Food For Thought

Responsible Breeding, Ownership, Government 

by Don Marro, Contributing Writer

Don Marro

Virginia has too many pets.    

Too many dogs, too many cats, too many ferrets, too many of the animal companions that are, to many, special gifts from God. However, these same friends are, to too many others, nothing more than sources of profit or ego, or disposables, or ways to satisfy bloodlust.

What is the fate of this excess of dogs, cats, ferrets and other companion animals? For all too many, it is death in pounds and “animal shelters,” very often hidden away from polite society’s view next to landfills and garbage dumps in a telling symbol of the indifference to these creatures and their animal-control and shelter-tech keepers. For the others, it is a brutish existence in feral colonies or alone, until a passing car or delinquent or disease kills them instead.

How do you feel about spending $40-million-plus a year in taxes to collect and kill this excess population? How do you feel about killing no less than 150,000 dogs and cats a year, 50 percent of the excess population, simply because they are excess? How do you feel about using gas chambers (yes, you heard right, gas chambers) not much larger than a big suitcase that terrorize, then “euthanize” the “excess” pets? How do you feel about the existence of feral cat colonies where huge numbers of abandoned cats await disease and death, congregating in these colonies until then for companionship and such food and shelter as can be provided by caring volunteers who risk “abandonment” prosecution (if you can believe it) for their acts of everyday compassion?

To be sure, the pet overpopulation issue has brought forth humane societies, SPCAs, rescues, foster homes, and the like, many good people who find homes, provide care, ease suffering, help legislate, and try to point the way toward a solution generally, but there aren’t enough people like this and reproduction calculus works against them. Burnout isn’t uncommon, and sadly, “baby steps” is the mantra some in the animal-welfare movement have had inculcated into their goal-setting.

But how can this be in Virginia, the bastion of democracy and liberty, a place of religiosity and of respect for life? How indeed.

The answer is irresponsibility, closed-mindedness and fear.

Take a species whose survival strategy is many big litters, breed them irresponsibly or indifferently, and you have an excess population and feral colonies.

Take people who purchase a pet and treat it not as a life with the full gamut of emotional responses, but as a piece of disposable consumerism, and you have an excess population and feral colonies.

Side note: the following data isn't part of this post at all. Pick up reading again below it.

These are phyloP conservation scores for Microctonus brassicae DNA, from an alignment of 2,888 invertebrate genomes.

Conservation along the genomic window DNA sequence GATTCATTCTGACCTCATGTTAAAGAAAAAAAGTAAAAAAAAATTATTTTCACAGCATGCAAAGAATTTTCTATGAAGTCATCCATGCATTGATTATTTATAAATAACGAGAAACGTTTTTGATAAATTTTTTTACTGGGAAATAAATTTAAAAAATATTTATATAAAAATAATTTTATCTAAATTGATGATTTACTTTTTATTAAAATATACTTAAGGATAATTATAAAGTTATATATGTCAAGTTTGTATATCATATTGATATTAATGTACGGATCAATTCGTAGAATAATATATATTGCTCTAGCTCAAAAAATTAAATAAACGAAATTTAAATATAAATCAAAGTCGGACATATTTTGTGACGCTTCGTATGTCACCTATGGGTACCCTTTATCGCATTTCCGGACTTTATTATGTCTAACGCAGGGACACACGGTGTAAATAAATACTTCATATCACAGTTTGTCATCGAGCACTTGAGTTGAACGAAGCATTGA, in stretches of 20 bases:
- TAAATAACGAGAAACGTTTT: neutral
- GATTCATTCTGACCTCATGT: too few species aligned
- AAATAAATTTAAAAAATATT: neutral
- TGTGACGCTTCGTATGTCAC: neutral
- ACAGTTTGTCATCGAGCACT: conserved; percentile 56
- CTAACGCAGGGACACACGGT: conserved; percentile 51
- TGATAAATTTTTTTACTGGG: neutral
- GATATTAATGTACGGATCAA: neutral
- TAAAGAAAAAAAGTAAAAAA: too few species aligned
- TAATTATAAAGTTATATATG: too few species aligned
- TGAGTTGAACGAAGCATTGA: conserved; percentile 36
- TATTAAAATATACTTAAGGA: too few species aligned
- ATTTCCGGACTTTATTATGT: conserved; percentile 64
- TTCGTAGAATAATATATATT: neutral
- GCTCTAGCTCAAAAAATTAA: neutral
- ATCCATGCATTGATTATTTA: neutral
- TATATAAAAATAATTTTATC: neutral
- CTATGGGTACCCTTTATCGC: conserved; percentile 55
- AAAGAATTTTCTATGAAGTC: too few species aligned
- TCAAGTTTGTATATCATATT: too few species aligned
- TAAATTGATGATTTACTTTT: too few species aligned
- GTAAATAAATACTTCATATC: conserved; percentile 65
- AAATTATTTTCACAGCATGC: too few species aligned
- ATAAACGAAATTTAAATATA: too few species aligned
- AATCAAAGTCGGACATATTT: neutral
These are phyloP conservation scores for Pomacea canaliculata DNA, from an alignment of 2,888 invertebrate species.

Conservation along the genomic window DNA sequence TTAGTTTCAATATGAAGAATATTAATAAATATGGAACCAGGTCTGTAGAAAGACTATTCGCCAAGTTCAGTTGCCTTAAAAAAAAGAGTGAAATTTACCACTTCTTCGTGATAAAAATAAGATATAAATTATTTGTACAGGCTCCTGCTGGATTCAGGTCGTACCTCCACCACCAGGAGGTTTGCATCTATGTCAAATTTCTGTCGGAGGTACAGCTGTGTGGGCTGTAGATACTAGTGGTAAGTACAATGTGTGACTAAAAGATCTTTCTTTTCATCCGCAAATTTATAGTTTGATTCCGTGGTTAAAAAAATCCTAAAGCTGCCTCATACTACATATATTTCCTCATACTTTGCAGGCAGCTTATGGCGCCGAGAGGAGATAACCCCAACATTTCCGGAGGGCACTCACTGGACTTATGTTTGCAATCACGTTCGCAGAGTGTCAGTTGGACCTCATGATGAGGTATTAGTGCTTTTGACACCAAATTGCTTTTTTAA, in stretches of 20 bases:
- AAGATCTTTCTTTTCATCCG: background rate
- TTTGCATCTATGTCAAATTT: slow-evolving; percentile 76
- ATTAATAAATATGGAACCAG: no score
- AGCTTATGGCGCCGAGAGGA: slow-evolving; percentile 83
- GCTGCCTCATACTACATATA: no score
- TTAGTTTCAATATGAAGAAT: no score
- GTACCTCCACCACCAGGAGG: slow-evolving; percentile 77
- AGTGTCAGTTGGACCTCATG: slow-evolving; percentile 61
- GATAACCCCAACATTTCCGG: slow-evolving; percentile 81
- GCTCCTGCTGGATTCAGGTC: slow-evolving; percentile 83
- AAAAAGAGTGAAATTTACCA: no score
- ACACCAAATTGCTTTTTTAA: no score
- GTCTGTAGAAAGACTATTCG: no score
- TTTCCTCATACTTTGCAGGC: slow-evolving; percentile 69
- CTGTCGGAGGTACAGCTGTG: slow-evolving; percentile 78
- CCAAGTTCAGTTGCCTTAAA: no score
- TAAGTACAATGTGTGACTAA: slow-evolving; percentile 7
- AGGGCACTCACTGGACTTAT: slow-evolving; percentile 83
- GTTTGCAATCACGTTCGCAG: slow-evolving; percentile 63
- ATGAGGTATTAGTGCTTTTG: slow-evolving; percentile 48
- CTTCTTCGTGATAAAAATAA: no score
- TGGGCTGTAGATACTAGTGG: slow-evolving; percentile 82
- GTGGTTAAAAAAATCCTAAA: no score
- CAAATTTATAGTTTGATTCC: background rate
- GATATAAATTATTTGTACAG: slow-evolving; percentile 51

Take government too timid to impose moral exemplars, too easily swayed by a noisy minority, and all too often more inclined to appease than lead, and you have an excess population and feral colonies.

Take proportional representation, an agricultural heritage and hunters susceptible to fearmongering extremists warning of starting down the slippery slope of vegetarianism, and you have an excess population and feral colonies.

And, finally, take the fear of losing one’s farming livelihood, or more likely, losing factory farming, to shifts in mores and custom brought on by more enlightened animal-welfare practices, and you have an excess population and feral colonies.

The answer?

Responsible breeding, responsible ownership, and responsible government. Not to create an ideal situation, but a workable accommodation for everyone. Let those who wish to breed do so for improvement, competition, or for strengthening family ties by having the family dog or cat illustrate the miracle of life, but let them do so with a profound and complete responsibility for the lives they created. Let those who take custody of companion animals do so with commitment and an immutable obligation of care, not a mindset of using up and disposing. And let government set and enforce standards of care, conduct and consequence, collect what it needs financially, and demonstrate leadership, not indifference.

Or Virginia could continue to raid property-tax collections to the tune of $40-million-plus annually, condone pet licensure compliance so low it beggars imagination, and kill hundreds of thousands, yes, hundreds of thousands, either directly by pound euthanasia or indirectly by neglect of feral colonies and the utter absence of abandonment prosecutions.

Where are the heirs of Patrick Henry, you might well ask.

But take heart. Change will happen. It just needs to be helped along. By you, working with other good people to promote morality, reason and responsibility in your community and our Commonwealth.

Donald Marro is co-founder of Virginia Voters for Animal Welfare. For more information on this organization, visit the Web site at www.virginiavotersforanimalwelfare.com

What’s Your View?

Obviously, there are at least two sides to every issue. Do you have a different view? This column is meant to provoke thought, so keep sending comments. Each one is read with the utmost interest. Send e-mail to: bsherrod@odec.com, or send written responses to the editor.  Mail will be forwarded to the author.

 

 

 

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